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Will RFID Disrupt Your Business?

Companies developing an RFID strategy need to understand whether the technology will support the way they do business—or change it entirely, says author Michael E. Raynor.
By Bob Violino
The reason that understanding the distinction between sustaining and disruptive innovation is so important is because the best way to manage each is very different.

Sustaining innovations are, by definition, consistent with the established business model of the organization. As a result, in any successful firm, established processes for evaluating and implementing sustaining innovations are entirely up to the task.

For example, it’s unlikely that Wal-Mart needed to do anything special when it came to evaluating the potential of RFID. The firm has a long history of making the right choices no matter how radical the technologies or how material the changes to processes, systems, structures or procedures.

On the other hand, disruptive innovations demand a radically different approach, primarily because they require organizations to do what they (the good ones, at least) are genetically programmed not to do: ignore their best customers. In practice, this requires that established firms seeking to exploit technology in a disruptive way have to set up independent business units that can focus on the foothold market and find a viable beginning for the upmarket march.

As it turns out, Dexit, the Canadian payments provider, is owned in part by TD Canada Trust, one of the country’s largest banks and an issuer of credit and debit cards. This suggests strongly that TD sees the disruptive potential in RFID-enabled payments and has created the organizational space required to see this potential to fruition.

For new entrants in the RFID vendor space, the key will be to focus on the customers incumbents don’t want and the technologies they scorn. Startups that bank on having “better technology” might make money for their investors, but only if they find a way to sell out in a timely fashion. History is littered with the corpses of startups founded on the basis of having a better mousetrap—only to be crushed by established companies that, once roused, proved indomitable foes.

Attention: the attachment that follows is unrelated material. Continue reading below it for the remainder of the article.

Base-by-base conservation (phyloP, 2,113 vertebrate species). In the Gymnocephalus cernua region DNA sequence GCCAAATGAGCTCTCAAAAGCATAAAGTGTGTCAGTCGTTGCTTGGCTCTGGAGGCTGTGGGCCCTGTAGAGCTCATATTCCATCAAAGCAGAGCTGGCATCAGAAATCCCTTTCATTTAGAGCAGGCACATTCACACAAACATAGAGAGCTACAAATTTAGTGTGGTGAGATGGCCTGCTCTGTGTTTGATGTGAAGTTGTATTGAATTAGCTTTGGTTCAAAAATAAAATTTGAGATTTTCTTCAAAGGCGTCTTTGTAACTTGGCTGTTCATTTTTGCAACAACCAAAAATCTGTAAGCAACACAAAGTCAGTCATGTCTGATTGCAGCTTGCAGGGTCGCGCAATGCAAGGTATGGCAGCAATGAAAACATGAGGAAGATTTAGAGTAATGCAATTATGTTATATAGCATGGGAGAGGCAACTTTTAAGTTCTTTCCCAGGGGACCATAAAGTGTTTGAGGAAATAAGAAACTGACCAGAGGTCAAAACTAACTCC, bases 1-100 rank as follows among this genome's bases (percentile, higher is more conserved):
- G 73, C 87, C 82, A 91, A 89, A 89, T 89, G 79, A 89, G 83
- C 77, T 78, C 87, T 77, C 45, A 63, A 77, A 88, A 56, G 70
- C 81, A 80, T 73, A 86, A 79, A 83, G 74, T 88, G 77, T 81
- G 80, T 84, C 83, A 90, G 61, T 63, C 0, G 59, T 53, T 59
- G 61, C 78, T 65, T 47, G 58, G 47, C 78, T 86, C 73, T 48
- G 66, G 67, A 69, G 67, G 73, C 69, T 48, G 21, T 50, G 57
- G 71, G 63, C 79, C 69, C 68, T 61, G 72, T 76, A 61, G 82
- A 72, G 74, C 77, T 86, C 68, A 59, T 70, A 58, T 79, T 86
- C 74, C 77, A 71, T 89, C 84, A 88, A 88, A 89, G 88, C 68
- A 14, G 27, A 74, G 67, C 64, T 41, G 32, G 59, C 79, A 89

For incumbents, the critical element, as TD Canada Trust seems to have realized, is to create autonomous business units focused not so much on different technology as on different customers. And not just any old different customers: worse customers that demand worse products and services.

It’s all about the customers . . .
Business success must be based on meeting customers’ needs. Disruption theory is a different way of thinking about innovation and competitive success, but it doesn’t violate any laws of economics: Only firms that have paying customers can survive and thrive.

But what disruption theory emphasizes is the ways in which different customers set organizations on different trajectories of product and service improvement. Inevitably, the firms that do successfully address the needs of a given customer segment are the ones that see their future lying in serving those customers ever better.

This isn’t a bad thing: Successfully appealing to the increasing needs of a given customer group lies at the heart of profitable growth in any company. But unfortunately, every such trajectory of improvement eventually runs out of headroom. Consequently, persistent, profitable growth requires finding a new trajectory of improvement.

Finding these new pathways to growth is what disruptive innovation is all about. And the source of new growth trajectories almost always lies with new customer groups. The fact that so few organizations grow profitably over any meaningful period of time seems to show that deliberately and repeatedly finding disruptive growth trajectories is enormously difficult. But repeated, purposeful disruption has been rare in the past perhaps in large part because a comprehensive theory of disruption—what it is, how to identify it and how to implement it—has been missing. The hope is that recent advances in disruption theory will make it possible for some organization—perhaps yours—to achieve what so few companies have.

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